Utilities and critical infrastructure providers must improve cybersecurity
FYI, this story is more than a year old
Critical infrastructure and utilities providers need to do more to understand the risks that cyber attacks bring, particularly as those providers adopt new and emerging technologies.
That’s according to ForeScout, who says those providers need to take appropriate steps to protect themselves.
“Utilities and critical infrastructure used to benefit from being air-gapped from other systems. In other words, they weren’t connected to a network so the only way they could be compromised was if an attacker gained physical access to assets,” explains ForeScout CMO Steve Redman.
“Now that businesses are adopting automation and the Industrial Internet of Things (IIoT) utilities and critical infrastructure are being exposed to more cyberthreats. Each automated and connected IIoT device is a potential entry point into a company network, and must be treated as such.”
With Gartner forecasting that there may be 20 billion connected devices by 2020, 25% of all attacks may come via IoT devices.
However if every device is a potential weak point, this may hold back advancements in automation and IIoT, ForeScout warns.
“Utilities and critical infrastructure are juicy targets for hackers because of their critical nature; taking them offline even for a short amount of time can cause significant disruption that could, in extreme cases, turn into civil unrest. Similarly, taking this infrastructure down could also jeopardise the country’s defences, depending on what infrastructure is targeted and how severe the attack is,” Redman explains.
ForeScout provides five key considerations to improve security:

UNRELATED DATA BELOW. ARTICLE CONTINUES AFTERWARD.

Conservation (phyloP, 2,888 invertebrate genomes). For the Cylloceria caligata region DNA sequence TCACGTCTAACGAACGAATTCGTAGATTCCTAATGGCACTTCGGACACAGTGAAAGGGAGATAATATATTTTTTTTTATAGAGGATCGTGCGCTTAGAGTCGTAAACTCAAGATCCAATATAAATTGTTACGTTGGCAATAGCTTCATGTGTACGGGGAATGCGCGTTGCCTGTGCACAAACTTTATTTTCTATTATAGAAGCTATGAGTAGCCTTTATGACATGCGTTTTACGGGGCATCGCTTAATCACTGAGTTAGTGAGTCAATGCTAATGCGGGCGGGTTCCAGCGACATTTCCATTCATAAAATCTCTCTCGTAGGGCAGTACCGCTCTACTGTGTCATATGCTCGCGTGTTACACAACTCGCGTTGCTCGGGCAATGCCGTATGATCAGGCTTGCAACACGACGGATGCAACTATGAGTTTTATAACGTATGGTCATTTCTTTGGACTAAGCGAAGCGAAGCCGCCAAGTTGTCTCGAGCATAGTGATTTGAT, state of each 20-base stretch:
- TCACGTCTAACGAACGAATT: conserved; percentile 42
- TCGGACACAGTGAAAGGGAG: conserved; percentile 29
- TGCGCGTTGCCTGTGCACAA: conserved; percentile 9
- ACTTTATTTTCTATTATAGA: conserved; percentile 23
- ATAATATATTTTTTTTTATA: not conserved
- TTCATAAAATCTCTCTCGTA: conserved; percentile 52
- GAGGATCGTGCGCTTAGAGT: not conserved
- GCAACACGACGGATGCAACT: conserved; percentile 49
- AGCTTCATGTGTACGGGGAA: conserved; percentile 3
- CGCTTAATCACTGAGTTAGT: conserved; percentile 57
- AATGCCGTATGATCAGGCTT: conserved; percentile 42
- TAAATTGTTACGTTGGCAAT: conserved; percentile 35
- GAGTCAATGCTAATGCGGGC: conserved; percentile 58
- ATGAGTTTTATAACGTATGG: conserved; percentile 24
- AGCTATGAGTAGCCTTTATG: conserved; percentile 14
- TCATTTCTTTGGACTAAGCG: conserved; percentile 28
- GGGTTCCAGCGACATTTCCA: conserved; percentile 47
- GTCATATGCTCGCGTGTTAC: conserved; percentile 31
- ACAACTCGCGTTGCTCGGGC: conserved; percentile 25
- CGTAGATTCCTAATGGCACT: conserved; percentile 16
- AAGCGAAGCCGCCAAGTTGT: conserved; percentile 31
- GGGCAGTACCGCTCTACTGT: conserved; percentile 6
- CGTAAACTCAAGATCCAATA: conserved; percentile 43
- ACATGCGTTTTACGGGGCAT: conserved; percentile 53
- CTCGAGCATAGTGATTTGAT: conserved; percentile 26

1. Downtime. Operational technology and critical infrastructure can’t go offline, so it’s important to be able to monitor the security status of this infrastructure without switching it off. Passive security techniques let businesses see, classify, and monitor network-connected devices without disrupting operations. 2. Legacy equipment. Legacy devices that were never meant to be connected to the internet weren’t designed with security and cyberattacks in mind. It’s essential to monitor the network activities of this newly-connected equipment and look out for uncharacteristic actions to protect the business. 3. Financial investment. Many organisations invested in legacy equipment with the expectation that these machines would last decades before being replaced. Upgrading this equipment to make it more secure requires additional investment, which may not have been budgeted for. 4. Awareness. With security breaches affecting the bottom line, improving awareness of the need for security has become somewhat easier, but there is still more to be done. Humans are generally the biggest threat due to a combination of innocent mistakes and malicious actions, so it’s essential to educate team members regarding their security responsibilities and how they can contribute to a more secure organisation. 5. Business case. Investing in modern security infrastructure is essential but many business leaders don’t see the urgency. Creating a business case for investment is complicated by the fact that, rather than demonstrating a net gain for the company, it is considered to merely prevent a loss. Mitigating cyberattacks and saving IT staff time are essential components of a strong business.